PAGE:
TFA corps members have a support network within the organization that is specifically designed for the challenges that stymie first and second year teachers. In inner city and low-income contexts, teachers are often asked to play the role of case managers for students whose needs extend far beyond the classroom. Discipline issues may be more intense than teachers had anticipated, and the weight that many students carry into the classroom can be disheartening for optimistic young teachers.
Because these settings are TFA’s singular focus, the organization tailors its teacher support. Those teachers then invest in students who are operating on the fringes of a system that is rarely adequate in filling their needs. This is what the 4,000 TFA corps members and alums working in Texas signed on to do.
The study found that of the corps members who leave their initial districts, but stay in the classroom, most moved to districts of even higher need and often take the most difficult-to-fill positions.
Thanks to increased emphasis on classroom longevity, the trend for corps members staying in the classroom for three, four, and five years is upward. The study analyzed the cohorts for years 2010-2013. In 2010, 47% of TFA corps members stayed in the classroom beyond the two-year commitment. By 2013 that share had risen to 57%. Those who stay are supported as they pursue professional development, National Board Certification, and graduate school.
However, Carreon said that he doesn’t see the percentage rising much further because of the deliberate strategy of TFA to take on the whole ecosystem.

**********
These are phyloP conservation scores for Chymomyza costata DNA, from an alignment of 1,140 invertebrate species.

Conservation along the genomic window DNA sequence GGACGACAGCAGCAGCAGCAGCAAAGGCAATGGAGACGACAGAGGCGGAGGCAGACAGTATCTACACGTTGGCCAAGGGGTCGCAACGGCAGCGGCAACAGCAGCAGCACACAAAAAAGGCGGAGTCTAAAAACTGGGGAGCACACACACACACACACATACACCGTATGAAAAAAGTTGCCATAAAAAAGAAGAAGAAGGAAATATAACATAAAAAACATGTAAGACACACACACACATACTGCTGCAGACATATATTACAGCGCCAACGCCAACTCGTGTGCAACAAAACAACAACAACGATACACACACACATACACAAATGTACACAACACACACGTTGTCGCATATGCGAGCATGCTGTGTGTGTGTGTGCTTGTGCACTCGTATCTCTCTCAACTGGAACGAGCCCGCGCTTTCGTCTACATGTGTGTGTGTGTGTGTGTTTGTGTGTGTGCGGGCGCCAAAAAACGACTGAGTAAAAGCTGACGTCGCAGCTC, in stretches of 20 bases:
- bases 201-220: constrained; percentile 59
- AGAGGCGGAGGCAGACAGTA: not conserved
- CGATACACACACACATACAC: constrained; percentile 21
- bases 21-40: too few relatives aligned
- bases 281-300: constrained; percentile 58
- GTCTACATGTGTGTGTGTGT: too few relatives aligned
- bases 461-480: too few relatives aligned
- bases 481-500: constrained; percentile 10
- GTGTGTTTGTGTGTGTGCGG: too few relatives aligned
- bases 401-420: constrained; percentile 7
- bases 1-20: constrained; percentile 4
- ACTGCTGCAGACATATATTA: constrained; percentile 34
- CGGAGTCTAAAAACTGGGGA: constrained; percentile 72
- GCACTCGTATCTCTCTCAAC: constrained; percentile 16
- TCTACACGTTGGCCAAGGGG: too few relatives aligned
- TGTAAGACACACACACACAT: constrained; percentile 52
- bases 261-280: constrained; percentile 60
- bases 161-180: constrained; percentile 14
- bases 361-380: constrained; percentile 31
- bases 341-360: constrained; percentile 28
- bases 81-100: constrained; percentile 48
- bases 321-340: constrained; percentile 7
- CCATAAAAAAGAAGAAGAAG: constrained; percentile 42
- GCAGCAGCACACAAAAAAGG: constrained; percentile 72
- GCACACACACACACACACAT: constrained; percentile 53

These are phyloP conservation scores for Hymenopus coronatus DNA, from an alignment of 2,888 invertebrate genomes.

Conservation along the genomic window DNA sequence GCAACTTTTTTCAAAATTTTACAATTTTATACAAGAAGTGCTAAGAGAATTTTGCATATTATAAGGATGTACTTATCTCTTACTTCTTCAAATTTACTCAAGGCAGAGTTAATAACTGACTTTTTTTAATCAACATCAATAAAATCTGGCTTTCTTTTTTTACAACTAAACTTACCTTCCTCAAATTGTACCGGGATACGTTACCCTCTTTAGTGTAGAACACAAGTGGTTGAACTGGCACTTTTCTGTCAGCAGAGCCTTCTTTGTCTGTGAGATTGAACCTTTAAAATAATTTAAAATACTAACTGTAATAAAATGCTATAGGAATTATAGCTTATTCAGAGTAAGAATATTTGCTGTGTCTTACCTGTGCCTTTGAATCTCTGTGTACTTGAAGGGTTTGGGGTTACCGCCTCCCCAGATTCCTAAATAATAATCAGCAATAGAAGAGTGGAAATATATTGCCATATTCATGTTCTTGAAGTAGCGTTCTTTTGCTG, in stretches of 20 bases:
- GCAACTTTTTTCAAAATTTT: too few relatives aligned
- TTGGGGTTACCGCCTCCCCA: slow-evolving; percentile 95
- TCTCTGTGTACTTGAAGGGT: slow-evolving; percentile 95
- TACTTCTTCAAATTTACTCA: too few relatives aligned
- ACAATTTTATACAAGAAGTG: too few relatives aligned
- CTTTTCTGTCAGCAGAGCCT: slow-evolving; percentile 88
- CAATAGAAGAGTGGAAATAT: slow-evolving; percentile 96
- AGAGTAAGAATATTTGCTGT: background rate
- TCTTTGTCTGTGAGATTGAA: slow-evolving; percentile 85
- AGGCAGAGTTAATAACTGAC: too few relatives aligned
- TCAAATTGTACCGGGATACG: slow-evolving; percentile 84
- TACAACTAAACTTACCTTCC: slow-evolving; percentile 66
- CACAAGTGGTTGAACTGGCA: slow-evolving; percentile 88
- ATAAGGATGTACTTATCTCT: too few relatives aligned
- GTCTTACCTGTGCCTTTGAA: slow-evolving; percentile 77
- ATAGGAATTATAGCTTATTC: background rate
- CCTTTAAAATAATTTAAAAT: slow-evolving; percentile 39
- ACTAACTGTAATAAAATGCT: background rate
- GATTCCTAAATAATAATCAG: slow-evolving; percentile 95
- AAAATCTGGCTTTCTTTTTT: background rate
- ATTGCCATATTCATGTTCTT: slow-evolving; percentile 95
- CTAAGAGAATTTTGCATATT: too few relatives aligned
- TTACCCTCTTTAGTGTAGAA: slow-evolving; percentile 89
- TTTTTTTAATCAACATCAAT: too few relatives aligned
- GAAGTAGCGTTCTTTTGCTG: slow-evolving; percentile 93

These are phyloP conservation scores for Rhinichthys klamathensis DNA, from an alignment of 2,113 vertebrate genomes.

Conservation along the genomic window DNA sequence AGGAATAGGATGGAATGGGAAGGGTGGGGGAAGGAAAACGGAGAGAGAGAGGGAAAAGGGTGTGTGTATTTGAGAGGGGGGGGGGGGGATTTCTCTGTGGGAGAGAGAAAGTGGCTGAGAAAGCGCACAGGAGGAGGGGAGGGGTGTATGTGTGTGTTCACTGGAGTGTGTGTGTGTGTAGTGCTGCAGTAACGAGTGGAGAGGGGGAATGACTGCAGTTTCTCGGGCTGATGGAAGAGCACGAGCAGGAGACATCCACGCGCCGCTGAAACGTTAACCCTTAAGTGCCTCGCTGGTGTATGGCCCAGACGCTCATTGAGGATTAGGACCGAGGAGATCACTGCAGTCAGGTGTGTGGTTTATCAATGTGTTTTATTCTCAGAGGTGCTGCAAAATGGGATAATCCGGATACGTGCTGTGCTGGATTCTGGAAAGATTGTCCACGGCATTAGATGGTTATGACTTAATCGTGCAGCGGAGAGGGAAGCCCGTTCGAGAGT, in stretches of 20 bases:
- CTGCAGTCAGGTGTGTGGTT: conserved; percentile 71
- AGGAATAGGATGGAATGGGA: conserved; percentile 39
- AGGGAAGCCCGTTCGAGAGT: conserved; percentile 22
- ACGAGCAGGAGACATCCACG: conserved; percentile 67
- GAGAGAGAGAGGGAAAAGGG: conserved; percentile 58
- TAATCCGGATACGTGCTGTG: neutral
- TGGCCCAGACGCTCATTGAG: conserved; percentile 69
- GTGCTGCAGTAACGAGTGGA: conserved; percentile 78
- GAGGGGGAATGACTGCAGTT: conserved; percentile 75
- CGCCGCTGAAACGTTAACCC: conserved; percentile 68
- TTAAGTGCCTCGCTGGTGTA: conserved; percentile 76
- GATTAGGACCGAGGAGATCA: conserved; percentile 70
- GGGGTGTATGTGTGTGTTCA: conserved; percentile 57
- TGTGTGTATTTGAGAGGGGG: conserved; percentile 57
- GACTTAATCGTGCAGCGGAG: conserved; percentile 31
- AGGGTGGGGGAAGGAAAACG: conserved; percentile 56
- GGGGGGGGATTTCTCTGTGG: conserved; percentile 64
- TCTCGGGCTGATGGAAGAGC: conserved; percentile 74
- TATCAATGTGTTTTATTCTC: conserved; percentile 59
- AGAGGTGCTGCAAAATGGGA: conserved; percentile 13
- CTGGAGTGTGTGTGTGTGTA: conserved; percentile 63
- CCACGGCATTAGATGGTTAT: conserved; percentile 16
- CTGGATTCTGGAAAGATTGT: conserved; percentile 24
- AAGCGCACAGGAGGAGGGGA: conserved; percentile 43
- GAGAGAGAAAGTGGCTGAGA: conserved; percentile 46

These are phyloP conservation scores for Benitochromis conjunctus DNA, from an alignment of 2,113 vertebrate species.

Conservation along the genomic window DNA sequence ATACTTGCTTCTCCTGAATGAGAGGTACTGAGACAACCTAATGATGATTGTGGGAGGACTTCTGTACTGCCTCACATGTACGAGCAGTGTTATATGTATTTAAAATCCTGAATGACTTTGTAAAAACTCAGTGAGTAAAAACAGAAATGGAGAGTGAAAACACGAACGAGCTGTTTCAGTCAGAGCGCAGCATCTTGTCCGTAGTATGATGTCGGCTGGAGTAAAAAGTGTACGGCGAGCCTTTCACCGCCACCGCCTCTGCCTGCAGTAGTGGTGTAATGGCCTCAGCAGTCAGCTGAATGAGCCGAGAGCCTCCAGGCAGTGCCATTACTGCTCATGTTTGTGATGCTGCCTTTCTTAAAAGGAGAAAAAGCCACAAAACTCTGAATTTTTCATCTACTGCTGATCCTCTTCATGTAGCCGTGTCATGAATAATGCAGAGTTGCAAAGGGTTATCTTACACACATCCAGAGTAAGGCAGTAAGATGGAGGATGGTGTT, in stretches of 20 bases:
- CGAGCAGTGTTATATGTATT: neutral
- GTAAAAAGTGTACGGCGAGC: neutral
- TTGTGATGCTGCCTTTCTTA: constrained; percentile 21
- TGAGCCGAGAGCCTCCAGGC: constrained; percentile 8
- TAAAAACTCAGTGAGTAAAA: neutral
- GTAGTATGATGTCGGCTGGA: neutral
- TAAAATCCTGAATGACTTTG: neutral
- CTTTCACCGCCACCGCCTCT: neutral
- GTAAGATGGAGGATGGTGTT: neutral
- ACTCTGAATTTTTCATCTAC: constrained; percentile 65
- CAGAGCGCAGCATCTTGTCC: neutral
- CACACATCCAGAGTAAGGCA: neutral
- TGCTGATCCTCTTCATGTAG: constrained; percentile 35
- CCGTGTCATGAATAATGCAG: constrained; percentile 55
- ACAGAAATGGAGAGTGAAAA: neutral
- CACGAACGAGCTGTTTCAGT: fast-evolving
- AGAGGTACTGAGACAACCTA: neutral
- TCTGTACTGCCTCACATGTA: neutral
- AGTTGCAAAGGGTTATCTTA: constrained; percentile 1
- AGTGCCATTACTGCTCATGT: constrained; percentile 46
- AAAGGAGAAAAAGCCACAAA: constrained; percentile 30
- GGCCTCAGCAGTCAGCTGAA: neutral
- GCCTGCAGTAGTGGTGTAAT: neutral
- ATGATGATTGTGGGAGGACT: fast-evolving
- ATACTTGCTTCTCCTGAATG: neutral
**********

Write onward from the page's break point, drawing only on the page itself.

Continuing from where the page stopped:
“I don’t envision a world where 80% of our cohorts stay in the classroom for five years or more,” Carreon said. “Excellent teaching alone is not a sufficient strategy.”
While most of TFA’s criticism comes from teachers groups, Carreon said there is ample reason to work together.
“I think in many ways we share a common goal with the teachers unions,” he said. “I do see lots of opportunities for greater alignment.”
Right now, much of the accountability for student achievement falls on the teacher. Those who misunderstand TFA see it as an attempted indictment of veteran teachers who aren’t inspiring students or producing the best possible outcomes.
That is not the case, Carreon said.
Right now in Texas, classroom experience is not a universal requirement to become an education policymaker. Many of the people in charge of holding teachers accountable have never been teachers themselves. Many of the institutions heaping blame and responsibility on teachers are filled with people who have never led a classroom.
TFA wants classroom experiences to inform how policy decisions are made, how the community offers support, and how administrators think about their districts. While some TFA corps members, like Texas Teacher of the Year Alison Ashley, go on to effective careers in teaching, all of them are taught to look at the system with a classroom-eye view.
Disclosure: Laura Saldivar Luna sits on the Rivard Report board and is the executive director of Teach for America. Click here to view a list of board members and here to view the businesses and individuals that contribute to the Rivard Report.